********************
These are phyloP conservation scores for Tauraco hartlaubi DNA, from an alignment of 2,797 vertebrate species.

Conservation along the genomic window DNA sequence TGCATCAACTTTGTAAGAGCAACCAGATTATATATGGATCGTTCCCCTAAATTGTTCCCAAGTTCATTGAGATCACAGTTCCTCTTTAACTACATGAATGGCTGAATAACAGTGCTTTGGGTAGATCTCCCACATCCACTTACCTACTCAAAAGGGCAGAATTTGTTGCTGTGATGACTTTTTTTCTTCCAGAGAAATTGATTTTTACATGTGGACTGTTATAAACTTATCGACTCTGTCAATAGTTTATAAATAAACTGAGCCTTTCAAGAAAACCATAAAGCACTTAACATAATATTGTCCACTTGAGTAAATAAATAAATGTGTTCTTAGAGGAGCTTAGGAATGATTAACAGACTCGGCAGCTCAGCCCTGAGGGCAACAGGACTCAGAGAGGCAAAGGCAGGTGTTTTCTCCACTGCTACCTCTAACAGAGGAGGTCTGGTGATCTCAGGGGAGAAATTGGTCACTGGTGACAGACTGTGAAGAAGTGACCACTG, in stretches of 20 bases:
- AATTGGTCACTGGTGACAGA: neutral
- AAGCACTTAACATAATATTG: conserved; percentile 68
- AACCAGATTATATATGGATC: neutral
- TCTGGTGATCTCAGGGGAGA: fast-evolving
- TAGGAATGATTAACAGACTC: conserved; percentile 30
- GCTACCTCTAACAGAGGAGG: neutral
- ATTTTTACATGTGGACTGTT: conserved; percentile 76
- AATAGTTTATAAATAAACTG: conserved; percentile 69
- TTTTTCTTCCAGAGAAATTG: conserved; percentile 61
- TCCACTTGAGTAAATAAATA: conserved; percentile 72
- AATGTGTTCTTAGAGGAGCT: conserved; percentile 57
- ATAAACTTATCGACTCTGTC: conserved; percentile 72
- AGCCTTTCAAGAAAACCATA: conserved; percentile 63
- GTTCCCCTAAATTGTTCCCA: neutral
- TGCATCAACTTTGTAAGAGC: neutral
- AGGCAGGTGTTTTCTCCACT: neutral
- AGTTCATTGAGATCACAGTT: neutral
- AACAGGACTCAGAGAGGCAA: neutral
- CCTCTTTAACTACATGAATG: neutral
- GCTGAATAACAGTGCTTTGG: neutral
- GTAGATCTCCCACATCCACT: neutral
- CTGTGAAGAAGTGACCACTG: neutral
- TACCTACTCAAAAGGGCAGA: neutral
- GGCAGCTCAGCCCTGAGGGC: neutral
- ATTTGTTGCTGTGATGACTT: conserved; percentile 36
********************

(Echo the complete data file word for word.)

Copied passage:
These are phyloP conservation scores for Tauraco hartlaubi DNA, from an alignment of 2,797 vertebrate species.

Conservation along the genomic window DNA sequence TGCATCAACTTTGTAAGAGCAACCAGATTATATATGGATCGTTCCCCTAAATTGTTCCCAAGTTCATTGAGATCACAGTTCCTCTTTAACTACATGAATGGCTGAATAACAGTGCTTTGGGTAGATCTCCCACATCCACTTACCTACTCAAAAGGGCAGAATTTGTTGCTGTGATGACTTTTTTTCTTCCAGAGAAATTGATTTTTACATGTGGACTGTTATAAACTTATCGACTCTGTCAATAGTTTATAAATAAACTGAGCCTTTCAAGAAAACCATAAAGCACTTAACATAATATTGTCCACTTGAGTAAATAAATAAATGTGTTCTTAGAGGAGCTTAGGAATGATTAACAGACTCGGCAGCTCAGCCCTGAGGGCAACAGGACTCAGAGAGGCAAAGGCAGGTGTTTTCTCCACTGCTACCTCTAACAGAGGAGGTCTGGTGATCTCAGGGGAGAAATTGGTCACTGGTGACAGACTGTGAAGAAGTGACCACTG, in stretches of 20 bases:
- AATTGGTCACTGGTGACAGA: neutral
- AAGCACTTAACATAATATTG: conserved; percentile 68
- AACCAGATTATATATGGATC: neutral
- TCTGGTGATCTCAGGGGAGA: fast-evolving
- TAGGAATGATTAACAGACTC: conserved; percentile 30
- GCTACCTCTAACAGAGGAGG: neutral
- ATTTTTACATGTGGACTGTT: conserved; percentile 76
- AATAGTTTATAAATAAACTG: conserved; percentile 69
- TTTTTCTTCCAGAGAAATTG: conserved; percentile 61
- TCCACTTGAGTAAATAAATA: conserved; percentile 72
- AATGTGTTCTTAGAGGAGCT: conserved; percentile 57
- ATAAACTTATCGACTCTGTC: conserved; percentile 72
- AGCCTTTCAAGAAAACCATA: conserved; percentile 63
- GTTCCCCTAAATTGTTCCCA: neutral
- TGCATCAACTTTGTAAGAGC: neutral
- AGGCAGGTGTTTTCTCCACT: neutral
- AGTTCATTGAGATCACAGTT: neutral
- AACAGGACTCAGAGAGGCAA: neutral
- CCTCTTTAACTACATGAATG: neutral
- GCTGAATAACAGTGCTTTGG: neutral
- GTAGATCTCCCACATCCACT: neutral
- CTGTGAAGAAGTGACCACTG: neutral
- TACCTACTCAAAAGGGCAGA: neutral
- GGCAGCTCAGCCCTGAGGGC: neutral
- ATTTGTTGCTGTGATGACTT: conserved; percentile 36